• This was a PIVOTAL POINT in which the Democratic and Republican platforms began a policy role reversal which would more reflect the party political alignments of present day - with Democrats, Franklin Roosevelt

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Discuss why Woodrow Wilson supported women's suffrage

Woodrow Wilson (a Democrat) joined the Suffrage movement AFTER the U.S. entered World War I to: 1. QUIET the criticism for abusing Suffragettes who were Abused and Imprisoned. 2. UNIFY people who were critical of U.S. entry into a "European War"

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WHAT does it mean to be politically independent?

These are people of NO STRONG political ideology. They are moderates, meaning at times leaning left or right depending on the issue.

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WHAT political party has MORE registered voters since the 1940s?

the Democratic party.

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Discuss WHAT the Moral Majority was.

The socially conservative were the "Moral Majority". They supported "Pro-Life"/Anti-Abortion. Did NOT support same gender marriage. Did NOT support "affirmative action" to help hire minorities.

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Describe HOW Ronald Reagan changed the Republican Party.

He captured the spirit of conservative values and won very easily. Southern Evangelical followers were ATTRACTED to Reagan's "Social Conservatism". Within 10 YEARS, millions of "Dixiecrats" became Republican. This was how the South became more Republican and the parties switched.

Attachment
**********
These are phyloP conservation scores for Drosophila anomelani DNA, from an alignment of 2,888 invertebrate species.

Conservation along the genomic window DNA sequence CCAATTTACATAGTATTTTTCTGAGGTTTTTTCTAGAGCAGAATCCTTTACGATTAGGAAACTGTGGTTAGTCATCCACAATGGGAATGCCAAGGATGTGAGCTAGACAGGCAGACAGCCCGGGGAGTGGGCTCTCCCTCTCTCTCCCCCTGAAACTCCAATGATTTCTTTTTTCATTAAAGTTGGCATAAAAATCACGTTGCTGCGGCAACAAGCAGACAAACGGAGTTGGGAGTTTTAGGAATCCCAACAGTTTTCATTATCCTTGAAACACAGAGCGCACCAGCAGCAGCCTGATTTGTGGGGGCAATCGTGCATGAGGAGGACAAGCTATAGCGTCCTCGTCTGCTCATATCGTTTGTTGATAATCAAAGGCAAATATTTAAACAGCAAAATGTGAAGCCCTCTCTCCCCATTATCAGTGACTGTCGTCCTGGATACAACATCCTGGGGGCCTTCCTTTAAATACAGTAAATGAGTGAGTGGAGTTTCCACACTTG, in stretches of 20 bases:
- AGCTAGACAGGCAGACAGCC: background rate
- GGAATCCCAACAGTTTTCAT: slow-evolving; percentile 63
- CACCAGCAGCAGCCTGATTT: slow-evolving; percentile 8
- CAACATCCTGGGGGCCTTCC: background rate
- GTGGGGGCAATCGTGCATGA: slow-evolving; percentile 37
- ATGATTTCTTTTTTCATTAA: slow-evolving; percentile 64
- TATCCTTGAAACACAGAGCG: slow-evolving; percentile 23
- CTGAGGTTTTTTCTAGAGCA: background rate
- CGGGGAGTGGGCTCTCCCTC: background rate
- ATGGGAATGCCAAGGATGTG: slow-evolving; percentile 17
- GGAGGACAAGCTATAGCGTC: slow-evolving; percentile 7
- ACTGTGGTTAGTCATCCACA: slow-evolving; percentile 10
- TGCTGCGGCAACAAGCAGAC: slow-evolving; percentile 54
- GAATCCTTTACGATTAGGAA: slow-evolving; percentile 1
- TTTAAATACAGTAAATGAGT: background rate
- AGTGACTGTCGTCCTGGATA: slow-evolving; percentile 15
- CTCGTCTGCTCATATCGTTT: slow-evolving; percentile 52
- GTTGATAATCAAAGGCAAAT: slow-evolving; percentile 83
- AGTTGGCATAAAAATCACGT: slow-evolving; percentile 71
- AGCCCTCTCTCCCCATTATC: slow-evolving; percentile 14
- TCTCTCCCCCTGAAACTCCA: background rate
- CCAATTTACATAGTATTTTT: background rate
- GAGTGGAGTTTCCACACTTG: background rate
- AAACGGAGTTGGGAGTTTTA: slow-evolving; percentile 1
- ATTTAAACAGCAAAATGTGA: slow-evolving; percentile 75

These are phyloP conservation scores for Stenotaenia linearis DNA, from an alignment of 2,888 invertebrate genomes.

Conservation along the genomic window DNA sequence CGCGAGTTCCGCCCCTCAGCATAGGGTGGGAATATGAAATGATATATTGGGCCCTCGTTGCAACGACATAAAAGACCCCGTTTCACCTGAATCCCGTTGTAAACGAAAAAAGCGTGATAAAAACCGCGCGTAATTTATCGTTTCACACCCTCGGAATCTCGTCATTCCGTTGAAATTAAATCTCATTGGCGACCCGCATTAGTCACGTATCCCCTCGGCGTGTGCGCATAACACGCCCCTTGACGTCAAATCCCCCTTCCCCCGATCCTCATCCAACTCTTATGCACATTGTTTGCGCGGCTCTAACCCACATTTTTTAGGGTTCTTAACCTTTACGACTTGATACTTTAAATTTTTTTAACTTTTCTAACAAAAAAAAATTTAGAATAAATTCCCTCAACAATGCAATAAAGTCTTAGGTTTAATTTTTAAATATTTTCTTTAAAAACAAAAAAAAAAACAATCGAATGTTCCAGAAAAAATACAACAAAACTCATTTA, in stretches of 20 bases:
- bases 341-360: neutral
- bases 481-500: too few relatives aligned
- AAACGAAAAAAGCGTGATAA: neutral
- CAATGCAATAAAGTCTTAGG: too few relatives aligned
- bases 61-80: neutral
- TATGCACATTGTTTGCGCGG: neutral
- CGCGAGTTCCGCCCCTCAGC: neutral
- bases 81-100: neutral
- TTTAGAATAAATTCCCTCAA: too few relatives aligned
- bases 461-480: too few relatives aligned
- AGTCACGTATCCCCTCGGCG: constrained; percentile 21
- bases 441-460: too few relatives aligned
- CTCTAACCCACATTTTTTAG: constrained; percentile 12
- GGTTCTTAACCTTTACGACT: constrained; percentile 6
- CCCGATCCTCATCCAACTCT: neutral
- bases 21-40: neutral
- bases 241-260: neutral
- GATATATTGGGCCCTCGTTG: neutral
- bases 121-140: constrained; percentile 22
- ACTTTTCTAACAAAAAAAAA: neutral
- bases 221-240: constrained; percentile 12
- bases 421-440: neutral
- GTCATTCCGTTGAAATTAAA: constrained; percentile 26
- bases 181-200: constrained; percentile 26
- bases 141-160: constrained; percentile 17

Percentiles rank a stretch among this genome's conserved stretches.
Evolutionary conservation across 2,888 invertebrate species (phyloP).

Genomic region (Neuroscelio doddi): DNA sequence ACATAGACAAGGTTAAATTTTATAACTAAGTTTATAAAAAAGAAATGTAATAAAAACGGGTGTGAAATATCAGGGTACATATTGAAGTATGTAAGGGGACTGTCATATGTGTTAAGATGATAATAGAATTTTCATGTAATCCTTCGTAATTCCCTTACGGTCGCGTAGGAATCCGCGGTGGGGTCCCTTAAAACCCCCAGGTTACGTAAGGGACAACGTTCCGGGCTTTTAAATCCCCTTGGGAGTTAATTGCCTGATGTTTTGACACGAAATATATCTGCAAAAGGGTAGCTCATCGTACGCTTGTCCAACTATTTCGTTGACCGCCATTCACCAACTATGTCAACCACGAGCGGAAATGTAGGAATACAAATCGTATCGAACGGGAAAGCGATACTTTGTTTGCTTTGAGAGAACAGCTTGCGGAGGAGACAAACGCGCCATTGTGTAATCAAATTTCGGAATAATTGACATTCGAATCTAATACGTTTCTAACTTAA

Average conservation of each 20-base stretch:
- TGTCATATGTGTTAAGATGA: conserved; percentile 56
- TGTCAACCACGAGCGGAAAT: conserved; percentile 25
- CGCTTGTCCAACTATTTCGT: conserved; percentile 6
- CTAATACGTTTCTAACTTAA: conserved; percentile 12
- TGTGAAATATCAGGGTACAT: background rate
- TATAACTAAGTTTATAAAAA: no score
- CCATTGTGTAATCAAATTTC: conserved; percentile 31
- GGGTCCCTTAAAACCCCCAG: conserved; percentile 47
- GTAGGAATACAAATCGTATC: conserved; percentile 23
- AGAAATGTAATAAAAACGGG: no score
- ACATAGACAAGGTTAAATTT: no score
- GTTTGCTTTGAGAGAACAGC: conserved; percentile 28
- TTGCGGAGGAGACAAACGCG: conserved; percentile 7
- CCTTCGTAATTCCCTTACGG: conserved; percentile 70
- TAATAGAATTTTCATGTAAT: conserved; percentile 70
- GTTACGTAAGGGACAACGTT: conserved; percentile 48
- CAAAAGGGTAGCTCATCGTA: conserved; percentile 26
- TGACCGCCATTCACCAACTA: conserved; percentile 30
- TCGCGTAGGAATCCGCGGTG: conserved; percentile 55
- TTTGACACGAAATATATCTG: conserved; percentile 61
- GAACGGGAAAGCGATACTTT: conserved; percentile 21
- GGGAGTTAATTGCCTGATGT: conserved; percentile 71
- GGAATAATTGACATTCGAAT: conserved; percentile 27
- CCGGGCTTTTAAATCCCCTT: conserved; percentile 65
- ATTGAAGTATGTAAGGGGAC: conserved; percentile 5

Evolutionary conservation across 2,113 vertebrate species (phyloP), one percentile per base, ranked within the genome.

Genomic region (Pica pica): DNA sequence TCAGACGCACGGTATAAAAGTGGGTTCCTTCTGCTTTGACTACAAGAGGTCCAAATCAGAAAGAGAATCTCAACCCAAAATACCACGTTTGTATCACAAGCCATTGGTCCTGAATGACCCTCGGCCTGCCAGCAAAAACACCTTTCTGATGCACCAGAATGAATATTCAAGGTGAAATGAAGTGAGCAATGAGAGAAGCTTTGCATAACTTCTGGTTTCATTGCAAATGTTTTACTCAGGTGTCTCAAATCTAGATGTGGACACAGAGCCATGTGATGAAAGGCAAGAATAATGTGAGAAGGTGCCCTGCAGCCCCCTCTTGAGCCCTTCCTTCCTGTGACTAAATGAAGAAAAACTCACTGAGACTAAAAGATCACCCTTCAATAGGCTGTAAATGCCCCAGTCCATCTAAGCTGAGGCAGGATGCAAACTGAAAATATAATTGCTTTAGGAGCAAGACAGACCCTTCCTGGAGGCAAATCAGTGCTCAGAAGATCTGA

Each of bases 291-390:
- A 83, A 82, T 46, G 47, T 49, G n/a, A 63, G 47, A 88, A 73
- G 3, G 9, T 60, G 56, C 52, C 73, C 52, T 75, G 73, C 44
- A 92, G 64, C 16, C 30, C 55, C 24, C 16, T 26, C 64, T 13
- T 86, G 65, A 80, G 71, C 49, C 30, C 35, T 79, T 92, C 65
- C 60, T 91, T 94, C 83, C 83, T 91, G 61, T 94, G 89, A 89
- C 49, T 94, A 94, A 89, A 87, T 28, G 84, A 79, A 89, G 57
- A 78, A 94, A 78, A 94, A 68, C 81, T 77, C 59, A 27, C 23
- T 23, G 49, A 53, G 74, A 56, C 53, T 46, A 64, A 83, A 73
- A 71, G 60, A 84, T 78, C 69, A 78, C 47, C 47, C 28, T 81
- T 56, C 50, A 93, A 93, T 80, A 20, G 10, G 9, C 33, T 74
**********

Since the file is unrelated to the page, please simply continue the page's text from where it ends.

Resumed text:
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Socalist party

  • Created to HELP the working class against laissez-faire gov't policies

  • Leaders: Eugene V. Debs, Walter Lippmann

  • Conflicts within the party over organization around the use of violence, race, and democracy

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Platforms/Beliefs of the Socialist Party

  • BETTER wage and working conditions for the working class

  • Neutrality in International affairs - Anti-war

  • Gov't is THE AGENT for changes to make people equal

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What were the cons of the Socialist Party?

Marginalized - made insignificant from "both ends" of the party

  • they were the "right-wing", non-violent, working with democracy/voting by the working class

  • were eventually absorbed by F.D.R. Democrats

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social welfare programs

  • C.C.C. - Civil Conservation Corps - National Parks & Environmental Projects

  • T.V.A. - Tennessee Valley Authority - Power/Electrical

  • W.P.A. - Works Progress Administration - Infrastructure

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D i x i e c r a t

Created by Southern Leaders/Politicians

  1. a breakaway faction of the Democratic Party,

  2. protect States' Rights to keep Racial Segregation

  3. a. they did NOT LIKE INTEGRATION of schools & the military

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Leaders of the dixicrat party

Strom Thurmond, Fielding Wright

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the "Platform"/Beliefs of Dixiecrats